“You still have that habit, Commander?” Jabe, a younger officer asked, taking his place beside Greiver.
A smile crept across Grievers face, making him suddenly aware of stubble. A nice shave would be welcome after this fight. “It’s important to keep your equipment in top shape, Jabe,” Griever said, running his armored hand through his long red hair. Unlike most of his soldiers who had long hair, Grievers always fell back without a tie. The way the red hair spiked slightly all the way down to his back gave more power to his Bloodfist name, too.
Griever nodded at the man and stood. Pulling out a spyglass, he checked for the signal torches further down the pass. It should be another hour, but he liked to be sure.
Plus, Griever felt his impatience welling up inside him. He needed battle like a starving man needed food right now. How long had it been since the last battle? Two months? And that one only lasted a day! Bah, it was hardly a fight too! More like a massacre and those were never fun. It left a bitter taste in your mouth that took at least three women to fix.
The torch was lit and swung once. Finally, it was time to fight! He could almost feel the thrill of battle pouring out of him already. Maybe this would be enough to last him for a while. Griever could laugh at how excited he-
The torch swung once more. Retreat? Then it swung again, and fourth time before being put out. No!
Griever jerked around to his men, dropping the spyglass and pulling his sword and shield. “Men! Ambush! Drop the bows! To arms,” Griever shouted, straining his voice as much as he possibly could. “To arms, you miserable mongrels!”
Men jumped to obey, obviously not thinking of questioning their commanding officer. Soon, the sounds of battle that spread from the other side of Griever’s force remedied any doubts they could have had. Griever felt himself becoming excited, but beat the feeling down. He could feel the thrill when they started winning!
What was going on though?
Griever ran through the dense forest that topped the cliff, not caring when branches cut at his face and bare arm. He knew his men’s shouts, down to the last one, and the victorious shouts he heard through the brush was not the shouts of the White Boars. In another moment, Griever saw why.
It was a massacre.
One hundred and fifty men had been left here to be a last – and hopefully unneeded – line of defense. Of those, Griever thought he saw about fifty. The enemy was unmistakably Abysman, too. How had this happened!?
An Abysman soldier ran to attack Griever, having broken through the White Boars dwindling line. A poor choice of a target, to be honest. The Bloodfist was both angry and alert, a deadly combination, and this ‘soldier’ looked barely past his teens underneath the cover of the blue Abysman tabard. He swung high, showing at least some skill with his sword. Griever, however, wasn’t in a position to admire.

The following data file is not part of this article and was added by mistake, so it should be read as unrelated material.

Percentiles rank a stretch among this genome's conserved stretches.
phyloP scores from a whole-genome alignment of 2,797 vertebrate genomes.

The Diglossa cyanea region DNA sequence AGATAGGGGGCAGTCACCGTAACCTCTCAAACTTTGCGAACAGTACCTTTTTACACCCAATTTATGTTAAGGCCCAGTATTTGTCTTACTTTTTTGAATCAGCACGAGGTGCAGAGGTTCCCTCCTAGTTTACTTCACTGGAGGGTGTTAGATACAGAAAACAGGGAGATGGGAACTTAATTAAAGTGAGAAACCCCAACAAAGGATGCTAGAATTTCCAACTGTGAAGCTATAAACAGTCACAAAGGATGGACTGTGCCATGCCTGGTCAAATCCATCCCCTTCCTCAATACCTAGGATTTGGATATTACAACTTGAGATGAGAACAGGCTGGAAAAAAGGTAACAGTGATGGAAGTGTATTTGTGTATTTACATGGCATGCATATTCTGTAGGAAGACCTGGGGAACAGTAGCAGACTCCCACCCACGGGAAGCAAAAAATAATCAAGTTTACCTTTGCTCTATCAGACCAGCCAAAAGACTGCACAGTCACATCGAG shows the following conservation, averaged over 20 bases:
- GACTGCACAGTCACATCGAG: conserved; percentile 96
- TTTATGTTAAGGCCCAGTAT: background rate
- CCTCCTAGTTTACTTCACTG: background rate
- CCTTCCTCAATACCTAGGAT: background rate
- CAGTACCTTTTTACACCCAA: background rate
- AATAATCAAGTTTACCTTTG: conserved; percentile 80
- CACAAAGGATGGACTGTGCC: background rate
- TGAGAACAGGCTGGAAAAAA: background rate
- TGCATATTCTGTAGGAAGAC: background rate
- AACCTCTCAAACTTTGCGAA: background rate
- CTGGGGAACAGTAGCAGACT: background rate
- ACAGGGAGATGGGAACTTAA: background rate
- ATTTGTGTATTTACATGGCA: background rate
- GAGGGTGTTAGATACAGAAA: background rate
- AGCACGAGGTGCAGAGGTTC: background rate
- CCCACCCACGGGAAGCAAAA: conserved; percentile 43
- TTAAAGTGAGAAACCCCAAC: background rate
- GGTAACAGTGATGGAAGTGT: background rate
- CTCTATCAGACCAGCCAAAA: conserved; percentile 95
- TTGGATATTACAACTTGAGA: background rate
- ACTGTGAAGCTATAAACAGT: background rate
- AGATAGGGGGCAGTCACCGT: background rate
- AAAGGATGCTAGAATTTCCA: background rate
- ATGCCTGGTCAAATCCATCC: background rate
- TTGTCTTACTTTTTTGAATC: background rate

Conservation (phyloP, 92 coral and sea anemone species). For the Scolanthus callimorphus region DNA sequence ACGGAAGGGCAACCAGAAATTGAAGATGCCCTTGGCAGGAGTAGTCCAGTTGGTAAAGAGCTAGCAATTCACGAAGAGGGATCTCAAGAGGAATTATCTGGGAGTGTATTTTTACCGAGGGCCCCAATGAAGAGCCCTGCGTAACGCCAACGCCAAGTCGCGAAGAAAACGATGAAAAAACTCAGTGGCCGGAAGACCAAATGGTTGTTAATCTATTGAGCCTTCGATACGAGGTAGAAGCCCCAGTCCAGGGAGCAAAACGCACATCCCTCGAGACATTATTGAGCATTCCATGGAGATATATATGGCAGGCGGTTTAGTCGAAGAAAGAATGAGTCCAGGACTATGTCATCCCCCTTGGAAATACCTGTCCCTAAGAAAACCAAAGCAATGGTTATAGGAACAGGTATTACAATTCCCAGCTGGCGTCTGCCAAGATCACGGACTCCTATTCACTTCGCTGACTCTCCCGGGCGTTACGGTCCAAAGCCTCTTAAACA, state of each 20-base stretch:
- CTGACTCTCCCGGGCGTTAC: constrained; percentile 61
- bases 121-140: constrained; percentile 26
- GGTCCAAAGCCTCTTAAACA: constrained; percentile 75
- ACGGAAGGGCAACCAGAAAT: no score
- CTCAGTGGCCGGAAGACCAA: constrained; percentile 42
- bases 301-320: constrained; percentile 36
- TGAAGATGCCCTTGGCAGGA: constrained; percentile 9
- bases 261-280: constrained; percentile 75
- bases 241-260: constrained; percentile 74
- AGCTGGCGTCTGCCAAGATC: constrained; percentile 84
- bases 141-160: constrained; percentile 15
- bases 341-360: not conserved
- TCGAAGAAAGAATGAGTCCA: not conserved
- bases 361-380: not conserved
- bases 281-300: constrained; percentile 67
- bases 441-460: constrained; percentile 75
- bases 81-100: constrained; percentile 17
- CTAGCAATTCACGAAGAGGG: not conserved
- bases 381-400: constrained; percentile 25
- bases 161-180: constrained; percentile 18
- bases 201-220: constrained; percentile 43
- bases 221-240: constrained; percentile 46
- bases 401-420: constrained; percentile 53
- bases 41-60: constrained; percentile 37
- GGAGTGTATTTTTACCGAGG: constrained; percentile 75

Griever backhanded the Abysman soldier’s blade with his gauntleted sword arm and ran the edge of his shield under the youth’s arm, sinking deep in the flesh. While his enemy tried to recover, Griever jammed the spiked butt of his sword into an eye socket. The youth cried in pain and dropped his sword. Stupid move, even with a missing eye. Griever drove his sword home into the soldier’s face and walked onward.
“Men! Fall back!” Griever shouted to the remnants of his front line. “Join the others and make for the cliff! Fall back over the cliff!” It was a long shot, but they could make it down the slope if they tried. And Abysman didn’t take chances with terrain. Unless they had bows, – which Griever hoped against all odds they didn’t – he might be able to get his men through this. Dammit, though! He hated retreating!
The Abysman army pushed as they fled, like Griever knew they would. Every step was filled with battle, for Griever as well. They had identified him as the Bloodfist and his shouts made him a commanding officer as well. It was like putting a bright red mark on him that said ‘kill me!’ Made watching the battle a damn chore, but Griever managed.
As they approached the cliff, the other men had joined his thirty remaining Boars, but to no avail. It was painfully obvious Abysma had brought at least a thousand soldiers here. That meant the Left Tusk and Captain Boar’s group were facing similar odds. Dammit all to hell! But, Griever had to focus on his men right now.
“Down the cliff, boys! I don’t care if you roll, just move it!” Griever gutted a Abysman soldier as he backed away from the edge of the forest and toward the steep slope over the Devil’s Palm. As he fought to hold back the forces with his best soldiers, Griever couldn’t help but think that the place was named that because he and his men would probably die here.
One word made death a truth.